In 2016, Darryl Hicks shuttered the city’s first and only Trinidadian restaurant, Cafe Trinidad. It was a serious responsibility to stand as the sole representative of a Caribbean cuisine that synthesizes centuries of contributions from African, Indian, Indigenous, Creole, Syrian, Lebanese, Spanish, Portuguese, and Chinese cooks. And it wasn’t an easy decision to close. But after an 11-year run, his mom Claudia, the guiding light behind the operation, was spending increasing amounts of time back on the island, and Hicks himself was building a second business in hurricane-proof window shutters.
“It hurt me to have to close it down because there was nowhere else to get Trinidadian food,” he says. “But it was hard for me to do both.”
For a moment it seemed the Hicks family might be behind a Trini food boomlet when Claudia helped another son open Rogers Park’s Taste of Trinidad in 2015, but that didn’t last either.
During the pandemic a few windows on Trini cuisine opened here and there, with occasional menu drops from a south suburban roti specialist and pop-up appearances by Snackette member Trini Zaddy (Sauce Works), aka Nariba Shepherd, who’ll be collaborating on a Monday Night Foodball in December.
Roti are the burrito-like curry-and-stew-stuffed wraps ubiquitous to Trinidad and Tobago, and they’re not uncommon in most North American cities with sizable expat populations. Hicks thinks the people and the food wouldn’t be so scarce in Chicago if there were direct flights back home. Over the past five years he has had to satisfy his longings on business trips to South Florida.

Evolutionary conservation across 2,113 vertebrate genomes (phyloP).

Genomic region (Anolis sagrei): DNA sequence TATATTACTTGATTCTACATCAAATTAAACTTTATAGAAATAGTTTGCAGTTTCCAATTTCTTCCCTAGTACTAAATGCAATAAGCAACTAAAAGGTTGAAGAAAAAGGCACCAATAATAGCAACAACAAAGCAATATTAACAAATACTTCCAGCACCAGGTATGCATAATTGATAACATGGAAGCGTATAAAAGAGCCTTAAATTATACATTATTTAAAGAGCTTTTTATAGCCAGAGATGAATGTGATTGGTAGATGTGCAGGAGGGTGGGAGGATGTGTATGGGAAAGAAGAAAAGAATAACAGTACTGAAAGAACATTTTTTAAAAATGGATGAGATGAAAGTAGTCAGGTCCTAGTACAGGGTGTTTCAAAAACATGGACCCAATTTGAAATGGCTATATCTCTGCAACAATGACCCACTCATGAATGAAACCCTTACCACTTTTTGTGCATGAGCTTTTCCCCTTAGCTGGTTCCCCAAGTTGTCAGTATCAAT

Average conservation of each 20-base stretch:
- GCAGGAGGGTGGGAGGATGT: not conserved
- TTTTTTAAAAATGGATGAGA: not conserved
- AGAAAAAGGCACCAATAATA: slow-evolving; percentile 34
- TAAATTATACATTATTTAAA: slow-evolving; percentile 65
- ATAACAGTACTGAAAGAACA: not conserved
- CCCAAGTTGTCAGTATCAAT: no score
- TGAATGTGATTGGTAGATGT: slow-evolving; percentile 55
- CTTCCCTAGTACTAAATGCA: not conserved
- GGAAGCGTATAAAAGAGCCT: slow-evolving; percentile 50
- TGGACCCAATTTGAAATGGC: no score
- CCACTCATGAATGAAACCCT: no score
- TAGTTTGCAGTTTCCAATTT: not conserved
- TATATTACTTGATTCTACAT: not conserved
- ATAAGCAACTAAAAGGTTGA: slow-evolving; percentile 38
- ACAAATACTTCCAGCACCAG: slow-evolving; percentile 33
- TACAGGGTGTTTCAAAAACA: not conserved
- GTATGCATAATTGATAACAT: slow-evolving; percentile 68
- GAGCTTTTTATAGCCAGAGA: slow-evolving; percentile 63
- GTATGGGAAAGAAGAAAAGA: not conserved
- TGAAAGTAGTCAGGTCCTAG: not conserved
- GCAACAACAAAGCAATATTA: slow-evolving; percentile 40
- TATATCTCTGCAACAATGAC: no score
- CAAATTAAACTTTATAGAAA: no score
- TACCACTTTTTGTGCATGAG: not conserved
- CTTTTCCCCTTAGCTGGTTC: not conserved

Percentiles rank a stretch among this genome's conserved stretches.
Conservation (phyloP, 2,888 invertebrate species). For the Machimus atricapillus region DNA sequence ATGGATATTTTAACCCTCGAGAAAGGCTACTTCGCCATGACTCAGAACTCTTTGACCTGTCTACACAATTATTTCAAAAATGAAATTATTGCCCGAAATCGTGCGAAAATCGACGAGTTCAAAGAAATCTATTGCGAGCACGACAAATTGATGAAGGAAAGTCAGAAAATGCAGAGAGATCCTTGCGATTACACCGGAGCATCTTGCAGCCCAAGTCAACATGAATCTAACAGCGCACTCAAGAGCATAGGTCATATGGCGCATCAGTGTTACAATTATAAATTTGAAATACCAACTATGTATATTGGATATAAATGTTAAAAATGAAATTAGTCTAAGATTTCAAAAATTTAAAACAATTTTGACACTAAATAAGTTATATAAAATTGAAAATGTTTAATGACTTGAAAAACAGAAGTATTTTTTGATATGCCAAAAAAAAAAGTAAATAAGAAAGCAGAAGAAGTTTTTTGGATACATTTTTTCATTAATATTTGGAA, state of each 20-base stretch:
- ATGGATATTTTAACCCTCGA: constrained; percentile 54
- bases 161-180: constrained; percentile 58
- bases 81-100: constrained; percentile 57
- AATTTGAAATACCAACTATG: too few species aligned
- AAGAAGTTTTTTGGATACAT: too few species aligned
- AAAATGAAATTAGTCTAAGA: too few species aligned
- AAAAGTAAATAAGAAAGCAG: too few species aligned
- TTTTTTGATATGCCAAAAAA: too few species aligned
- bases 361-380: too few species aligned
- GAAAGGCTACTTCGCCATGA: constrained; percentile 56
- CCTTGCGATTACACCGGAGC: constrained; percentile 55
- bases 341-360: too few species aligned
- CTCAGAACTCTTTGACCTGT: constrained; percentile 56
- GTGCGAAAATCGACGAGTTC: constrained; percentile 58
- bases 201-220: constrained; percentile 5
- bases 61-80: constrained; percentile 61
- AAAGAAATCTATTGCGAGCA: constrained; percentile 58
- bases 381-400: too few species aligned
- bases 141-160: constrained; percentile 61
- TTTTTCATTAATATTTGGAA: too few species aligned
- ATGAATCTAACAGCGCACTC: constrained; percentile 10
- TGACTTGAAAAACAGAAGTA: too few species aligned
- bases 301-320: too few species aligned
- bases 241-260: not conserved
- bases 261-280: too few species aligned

“I was in Miami a lot,” he says. “I would have to travel to Fort Lauderdale to buy this huge amount of roti and doubles and I’d bring them to Chicago. I was doing that two to three times a month. It was killing me.”
Hicks decided to mount a delivery-pickup comeback this spring when he got a look at the South Loop Food Company ghost kitchen. “I said, ‘Now is the time. I have to do this.’” In August he opened Cafe Trinidad ToGo, with a menu focused on roti and a handful of sides, with options to Chipotle-ize the shrimp, salmon, chicken, and goat curries into bowl or taco form. A few of the original restaurant sides are in production too: plantains, cucumber chow, macaroni pie, rice and peas, and pholourie—savory fried flour fritters served with sweet and sour tamarind sauce.
There are also doubles, the iconic Trini street food: taco-sized deep fried bara flatbreads swaddling curried chickpeas. All orders come with the restaurant’s original fruity, razor sharp habanero sauce.
In Trinidad a variety of Indian-derived flatbreads are used to construct roti. Hicks and his mom, along with their two original cooks from 75th Street, roll out and griddle cumin-scented dhalpuri, with a dough formed from ground yellow split peas and flour. Folded around the gently warming halal chicken curry, or the bolder, darker goat curry (made with Slagel Family Farm caprids), these bulging protein pillows travel well to the lakefront, where they can play the starring role in a credible island daydream.
Hicks plans to reintroduce other old Cafe Trinidad favorites—oxtails and butter beans, curry crab and dumplings, maybe even mauby, the bitter, restorative cold infusion made from the bark of the carob tree—all with the eventual aim of reopening a south-side dine-in brick-and-mortar resurrecting the original’s soca-steeped Carnival vibe.
“We didn’t close because the business was bad,” says Hicks. “We’re back because of the culture. We’re still Trini.”